Stay home. Play cards or a board game. Read a book. Draw. Listen to the music. Sit outside, or take a walk,  and enjoy the nice weather and think. If your small children – or your big ones – come to you and complain that there’s nothing to do, tell them you’re sure they’ll think of something. They will! (Just keep sharp things out of reach, hide the car keys and lose the remote.)  And if they invite you to stroll along in their world - go!

I’ll finish with Macy Stafford’s words, which could, and probably should,  be a mantra in our hurried world.

“I will not say, “We don’t have time for this.” Because that is basically saying, “We don’t have time to live.”

“Pausing to delight in the simple joys of everyday life is the only way to truly live.”

Enjoy the gift of unhurried time this summer, and make this time, the very best time.


Gulf Coast MakerCon and the Power of Making

Many thanks to Wayne Rasanen, inventor of the In10Did keyboard, and president of the Tampa Bay Inventors Council, one of our fantastic Gulf Coast MakerCon partners, for this nice look back at our 2014 event.  I enjoyed the interview and the opportunity to share why I believe Making is important and worth celebrating.   Thank you, Wayne, and the Tampa Bay Inventors Council for helping others find their creative way to entrepreneurship and invention.

- Terri Willingham

Jim Carrey and the Life Authentic

AristotleMindHeartWhen you are authentic, transparent, you will stand out as you are truly seen. When you are transparent, others can “see through” you into you as your heart and true essence shines. You are clear, direct and kind. You are not an enigma; you don’t leave people scratching their heads wondering what you just said and did. You do not hide. You are honest to the bone. You are courage enfleshed… Authenticity happens in the guts and bowels of your life. Being authentic is the grunt-work of the soul, of any deeply human, spiritual path.

Being half here, half there, half-hearted, faking it to look good, strategizing to make things easier for your self — that’s the common way of the unconscious clotted middle, driven by our egoic, addicted culture. It’s a way that lacks wholeheartedness. Lacks real courage to let the heart break. Shatter. Broken whole and holy open to finally know compassion for self, others, earth. To live and love — on-fire, fully alive, juiced and ready to serve. © 2014 Melissa La Flamme,  Excerpted from the article: Authenticity: The Juicy Mess of Our Human-ness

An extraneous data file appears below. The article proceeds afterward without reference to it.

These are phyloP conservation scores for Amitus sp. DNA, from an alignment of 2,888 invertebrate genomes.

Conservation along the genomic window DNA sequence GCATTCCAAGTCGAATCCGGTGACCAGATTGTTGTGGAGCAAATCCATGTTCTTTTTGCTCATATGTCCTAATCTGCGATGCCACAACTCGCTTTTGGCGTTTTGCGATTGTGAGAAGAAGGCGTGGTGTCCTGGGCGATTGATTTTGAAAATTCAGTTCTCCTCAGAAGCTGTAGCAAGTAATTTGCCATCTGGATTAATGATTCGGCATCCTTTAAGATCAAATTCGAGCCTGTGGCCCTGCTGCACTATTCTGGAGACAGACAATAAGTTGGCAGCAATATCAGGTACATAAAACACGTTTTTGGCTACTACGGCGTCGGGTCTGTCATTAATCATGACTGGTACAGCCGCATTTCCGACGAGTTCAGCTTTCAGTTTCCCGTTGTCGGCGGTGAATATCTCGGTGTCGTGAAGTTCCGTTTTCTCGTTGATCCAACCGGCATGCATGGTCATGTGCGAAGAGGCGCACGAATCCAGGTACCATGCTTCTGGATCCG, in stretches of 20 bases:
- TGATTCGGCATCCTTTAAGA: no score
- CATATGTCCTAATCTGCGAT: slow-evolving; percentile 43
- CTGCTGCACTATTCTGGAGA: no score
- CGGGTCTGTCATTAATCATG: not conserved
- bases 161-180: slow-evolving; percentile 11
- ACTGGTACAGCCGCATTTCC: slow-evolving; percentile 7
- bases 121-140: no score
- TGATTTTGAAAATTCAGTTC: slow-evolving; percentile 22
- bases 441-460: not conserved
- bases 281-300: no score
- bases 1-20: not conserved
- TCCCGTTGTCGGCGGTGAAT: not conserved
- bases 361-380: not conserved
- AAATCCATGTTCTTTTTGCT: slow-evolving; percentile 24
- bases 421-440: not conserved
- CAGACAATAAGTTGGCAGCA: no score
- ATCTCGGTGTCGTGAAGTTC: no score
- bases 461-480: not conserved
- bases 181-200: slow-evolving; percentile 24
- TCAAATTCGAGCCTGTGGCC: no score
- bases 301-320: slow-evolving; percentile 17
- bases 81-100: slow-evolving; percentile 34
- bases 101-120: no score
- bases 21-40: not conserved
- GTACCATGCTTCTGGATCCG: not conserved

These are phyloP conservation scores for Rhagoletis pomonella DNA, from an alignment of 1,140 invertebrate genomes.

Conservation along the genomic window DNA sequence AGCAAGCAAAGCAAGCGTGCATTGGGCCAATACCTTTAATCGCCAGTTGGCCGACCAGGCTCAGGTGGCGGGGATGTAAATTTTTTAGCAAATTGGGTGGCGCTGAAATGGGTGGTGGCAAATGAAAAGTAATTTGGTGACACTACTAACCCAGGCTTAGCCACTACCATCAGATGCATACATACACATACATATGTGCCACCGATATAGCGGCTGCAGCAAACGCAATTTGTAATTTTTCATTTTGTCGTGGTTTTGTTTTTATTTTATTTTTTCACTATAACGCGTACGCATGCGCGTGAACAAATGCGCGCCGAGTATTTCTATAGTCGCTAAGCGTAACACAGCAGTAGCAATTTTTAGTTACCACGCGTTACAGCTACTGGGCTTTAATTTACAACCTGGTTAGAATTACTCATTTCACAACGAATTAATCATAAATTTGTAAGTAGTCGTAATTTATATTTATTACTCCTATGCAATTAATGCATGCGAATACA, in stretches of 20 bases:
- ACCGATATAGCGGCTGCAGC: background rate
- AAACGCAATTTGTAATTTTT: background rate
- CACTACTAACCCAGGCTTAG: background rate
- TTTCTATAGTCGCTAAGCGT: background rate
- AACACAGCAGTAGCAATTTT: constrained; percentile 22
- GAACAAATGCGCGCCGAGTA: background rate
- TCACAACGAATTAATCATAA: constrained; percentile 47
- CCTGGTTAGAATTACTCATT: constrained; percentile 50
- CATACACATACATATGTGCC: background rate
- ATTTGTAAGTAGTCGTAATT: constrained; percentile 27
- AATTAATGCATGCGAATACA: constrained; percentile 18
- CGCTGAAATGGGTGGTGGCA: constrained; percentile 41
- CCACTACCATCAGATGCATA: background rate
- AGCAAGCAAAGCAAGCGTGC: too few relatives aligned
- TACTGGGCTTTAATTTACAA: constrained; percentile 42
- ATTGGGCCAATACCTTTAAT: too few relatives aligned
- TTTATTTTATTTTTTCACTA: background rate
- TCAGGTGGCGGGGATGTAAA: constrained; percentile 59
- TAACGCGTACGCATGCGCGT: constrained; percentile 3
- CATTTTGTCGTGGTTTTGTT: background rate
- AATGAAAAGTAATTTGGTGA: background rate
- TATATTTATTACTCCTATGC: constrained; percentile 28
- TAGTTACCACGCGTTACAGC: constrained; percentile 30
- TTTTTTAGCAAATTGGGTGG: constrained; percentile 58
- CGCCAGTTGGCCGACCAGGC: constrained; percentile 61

Passion-based learning, and its hoped for result, passion-based living, are relatively new terms in the education passion based learning info graphiclexicon,  but a natural component of the sharing economy – things like peer-to-peer networking, Zipcar , and Airbnb - that are growing all around us.  It may seem easy to  dismiss it all as some Millennial feel-good fad, that fails to take into consideration the harsh realities of the lives most of us lead, lives that require 9-5 (or more) in jobs we may not like, doing work we’d prefer not to do, for the very basic purposes of buying food and paying for rent.

But let’s posit there’s something bigger going on here, a slow dawning of consciousness among small  but increasingly connected groups.  Paul Ray wrote “The Cultural Creatives: How 50 million People Are Changing the World,” in 2000, and in 2002 Richard Florida brought a socioeconomic look to bear on the idea with his landmark book, “Rise of the Creative Class.”  The inexorable march of the maker movement, culminating with the recent White House Maker Faire, would seem to bear out these now decade old contentions that there just might be something to the idea of a passion based life of creative engagement.

Actor and comedian Jim Carrey’s commencement address, this past May, to the 2014 graduating class of  Maharishi University of Management (MUM) adds yet another compelling layer, not the least of which is the facility at which he spoke – a business school in Iowa that specializes in “Consciousness-Based education,” combining traditional post-secondary school subjects with things like Transcendental Meditation and Vedic Science.